It turns out that everything involving Timothy is told in flashback. Jim works at the Stanleyville pencil factory and Cindy works at the Stanleyville pencil museum. We learn that despite Jim and Cindy’s best efforts, Cindy is as barren as most of the Gobi Desert. Heartbroken, the two return home. I will be honest and say that I legitimately felt sorry for this couple. Unfortunately, I would later regret making that statement. That night, Jim suggests to Cindy that they go through some sort of catharsis. They write down what their kid would have been like on sheets of paper, such as musical skills, honesty to a fault, and kicking the winning goal for the soccer team. When Jim and Cindy mention kicking the winning goal for the soccer team, they suddenly pause. They stare at the wall for a few seconds as the music builds, and then suddenly burst out in cheering. I suppose that this is supposed to show how “in tune” Jim and Cindy are, but…ugh. Oh, and Jim shouts “Touchdown!” Strange. “Touchdown” is an American football term, not a soccer term. Jim could have at least acted like a Latin American sportscaster. “¡Inserto Español babble-o here-o! ¡GOL! ¡GOL! ¡GOOOOOOOOOOOOOOOOOL!” Jim and Cindy put the papers in a wooden box, and bury the box in the backyard, effectively burying their heartbreak. Jim and Cindy go to bed happy, having moved on with their lives, and having become much stronger as people and as husband and wife. I feel happy for this couple solving their understandable issue in a unique way.
I have one major question: Why not an orphanage? I’m sure there are many kids there that desperately want a family to be a part of.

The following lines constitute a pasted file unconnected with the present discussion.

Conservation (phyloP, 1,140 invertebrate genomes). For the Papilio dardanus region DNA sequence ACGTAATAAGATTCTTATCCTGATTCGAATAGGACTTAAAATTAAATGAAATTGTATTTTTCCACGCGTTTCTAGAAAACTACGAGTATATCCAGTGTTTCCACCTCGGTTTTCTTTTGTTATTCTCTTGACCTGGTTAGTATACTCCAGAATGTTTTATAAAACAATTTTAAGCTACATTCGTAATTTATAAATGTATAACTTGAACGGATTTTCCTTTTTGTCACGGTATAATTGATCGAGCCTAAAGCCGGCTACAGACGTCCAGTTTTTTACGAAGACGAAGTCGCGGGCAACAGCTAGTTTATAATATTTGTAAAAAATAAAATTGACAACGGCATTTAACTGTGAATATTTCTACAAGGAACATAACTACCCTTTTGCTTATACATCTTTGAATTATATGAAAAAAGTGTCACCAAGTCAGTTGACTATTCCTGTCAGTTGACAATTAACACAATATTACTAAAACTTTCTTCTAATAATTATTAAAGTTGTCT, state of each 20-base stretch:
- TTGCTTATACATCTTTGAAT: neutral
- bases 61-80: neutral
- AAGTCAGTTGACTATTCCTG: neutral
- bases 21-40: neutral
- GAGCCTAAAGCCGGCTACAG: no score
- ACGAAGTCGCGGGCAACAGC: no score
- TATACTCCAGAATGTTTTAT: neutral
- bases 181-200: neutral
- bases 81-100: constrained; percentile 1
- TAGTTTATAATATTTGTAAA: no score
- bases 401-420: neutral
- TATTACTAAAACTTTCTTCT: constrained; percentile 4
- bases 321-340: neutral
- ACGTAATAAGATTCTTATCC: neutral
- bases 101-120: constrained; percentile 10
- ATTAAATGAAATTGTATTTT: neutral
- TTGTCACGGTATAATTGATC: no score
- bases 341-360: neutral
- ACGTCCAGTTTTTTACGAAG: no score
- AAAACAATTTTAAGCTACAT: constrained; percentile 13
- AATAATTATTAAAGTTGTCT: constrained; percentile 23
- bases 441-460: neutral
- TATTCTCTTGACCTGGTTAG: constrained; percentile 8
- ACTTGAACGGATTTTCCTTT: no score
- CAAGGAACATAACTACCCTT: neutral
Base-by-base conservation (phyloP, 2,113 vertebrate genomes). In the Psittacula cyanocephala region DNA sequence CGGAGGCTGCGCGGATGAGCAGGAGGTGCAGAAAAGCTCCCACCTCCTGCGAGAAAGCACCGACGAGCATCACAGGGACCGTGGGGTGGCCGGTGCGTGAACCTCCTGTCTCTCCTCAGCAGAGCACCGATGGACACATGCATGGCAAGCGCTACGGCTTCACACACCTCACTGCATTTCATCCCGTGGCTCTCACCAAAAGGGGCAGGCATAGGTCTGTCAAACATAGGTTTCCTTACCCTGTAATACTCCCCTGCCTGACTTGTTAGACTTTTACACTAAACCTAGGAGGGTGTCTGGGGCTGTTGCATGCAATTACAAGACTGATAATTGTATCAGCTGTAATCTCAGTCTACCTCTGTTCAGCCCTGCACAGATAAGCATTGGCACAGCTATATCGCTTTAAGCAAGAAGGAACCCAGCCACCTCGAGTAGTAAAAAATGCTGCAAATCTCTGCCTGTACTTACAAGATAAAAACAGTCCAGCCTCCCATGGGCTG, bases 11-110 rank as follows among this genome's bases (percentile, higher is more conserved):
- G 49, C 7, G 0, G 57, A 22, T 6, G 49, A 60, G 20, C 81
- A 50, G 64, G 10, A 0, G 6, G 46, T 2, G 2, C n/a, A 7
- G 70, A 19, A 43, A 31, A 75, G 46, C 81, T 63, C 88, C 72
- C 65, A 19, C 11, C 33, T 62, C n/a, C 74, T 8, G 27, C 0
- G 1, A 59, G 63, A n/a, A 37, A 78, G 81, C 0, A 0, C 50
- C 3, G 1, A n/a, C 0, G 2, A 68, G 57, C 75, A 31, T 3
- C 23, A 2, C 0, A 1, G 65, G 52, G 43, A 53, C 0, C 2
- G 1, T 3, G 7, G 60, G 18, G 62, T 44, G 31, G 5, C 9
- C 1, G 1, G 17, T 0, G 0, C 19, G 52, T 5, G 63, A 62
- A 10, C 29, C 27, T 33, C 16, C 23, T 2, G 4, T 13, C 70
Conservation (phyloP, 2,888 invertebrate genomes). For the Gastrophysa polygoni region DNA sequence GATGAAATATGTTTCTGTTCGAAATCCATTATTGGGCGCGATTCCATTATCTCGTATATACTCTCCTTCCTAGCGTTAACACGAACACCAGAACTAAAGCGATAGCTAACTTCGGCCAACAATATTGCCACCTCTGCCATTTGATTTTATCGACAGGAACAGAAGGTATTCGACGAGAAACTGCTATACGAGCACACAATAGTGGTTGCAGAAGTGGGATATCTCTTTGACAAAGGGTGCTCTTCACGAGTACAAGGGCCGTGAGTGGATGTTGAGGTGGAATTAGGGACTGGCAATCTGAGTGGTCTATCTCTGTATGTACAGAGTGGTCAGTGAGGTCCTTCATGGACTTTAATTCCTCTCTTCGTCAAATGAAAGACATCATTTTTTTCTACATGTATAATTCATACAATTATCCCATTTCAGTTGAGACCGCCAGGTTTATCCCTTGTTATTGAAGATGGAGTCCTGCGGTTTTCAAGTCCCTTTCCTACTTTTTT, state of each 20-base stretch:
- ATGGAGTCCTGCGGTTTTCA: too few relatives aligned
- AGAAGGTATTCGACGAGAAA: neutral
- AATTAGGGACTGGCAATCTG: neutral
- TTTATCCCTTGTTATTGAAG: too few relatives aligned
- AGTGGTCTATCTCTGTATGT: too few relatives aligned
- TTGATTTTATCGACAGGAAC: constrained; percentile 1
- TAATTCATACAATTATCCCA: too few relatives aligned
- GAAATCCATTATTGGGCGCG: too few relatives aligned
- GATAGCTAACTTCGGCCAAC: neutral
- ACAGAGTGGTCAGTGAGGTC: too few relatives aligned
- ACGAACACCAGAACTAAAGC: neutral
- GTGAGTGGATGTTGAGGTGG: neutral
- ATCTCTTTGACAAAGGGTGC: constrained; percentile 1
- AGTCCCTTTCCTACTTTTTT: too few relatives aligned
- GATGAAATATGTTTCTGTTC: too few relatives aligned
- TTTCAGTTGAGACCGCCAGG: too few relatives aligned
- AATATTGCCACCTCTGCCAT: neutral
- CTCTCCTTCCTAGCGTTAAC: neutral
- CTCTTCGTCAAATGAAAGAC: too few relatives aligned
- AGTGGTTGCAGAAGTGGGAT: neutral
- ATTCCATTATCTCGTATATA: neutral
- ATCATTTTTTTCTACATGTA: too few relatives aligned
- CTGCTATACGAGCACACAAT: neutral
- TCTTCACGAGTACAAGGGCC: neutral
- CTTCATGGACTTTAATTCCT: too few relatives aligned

Insert the intro from “Toccata and Fugue in D Minor” by Bach as a freak storm shows up, and the ground where the box was buried is pushed upward and out. Jim and Cindy wake up to discover a dirty little boy (CJ Adams) who looks like he’s about nine or ten. The boy says that his name is Timothy, and he acts like Jim and Cindy have always been his parents. Okay, time to call the police and put out a missing child notification – …kidnapping works too. I’m surprised that not too many people consider that. One interesting fact: this kid has leaves growing out of his legs. Yes. He’s a kid who came from the garden and has leaves growing out of his legs that look even more fake than Green Lantern’s CGI mask. Jim and Cindy consult each other and they agree that Tim is meant for them. Well, God works in mysterious ways. But this is not one of them. Jim, Cindy, and Tim go to sleep.
During this scene, Cindy said that her mind was racing with questions for Tim. Well, why didn’t she ask Tim all of these questions? Tim seems emotionally stable. I’m sure he can handle being asked some questions.
I like the initial pro-family vibe, but I know that I should not count that chick before it hatches.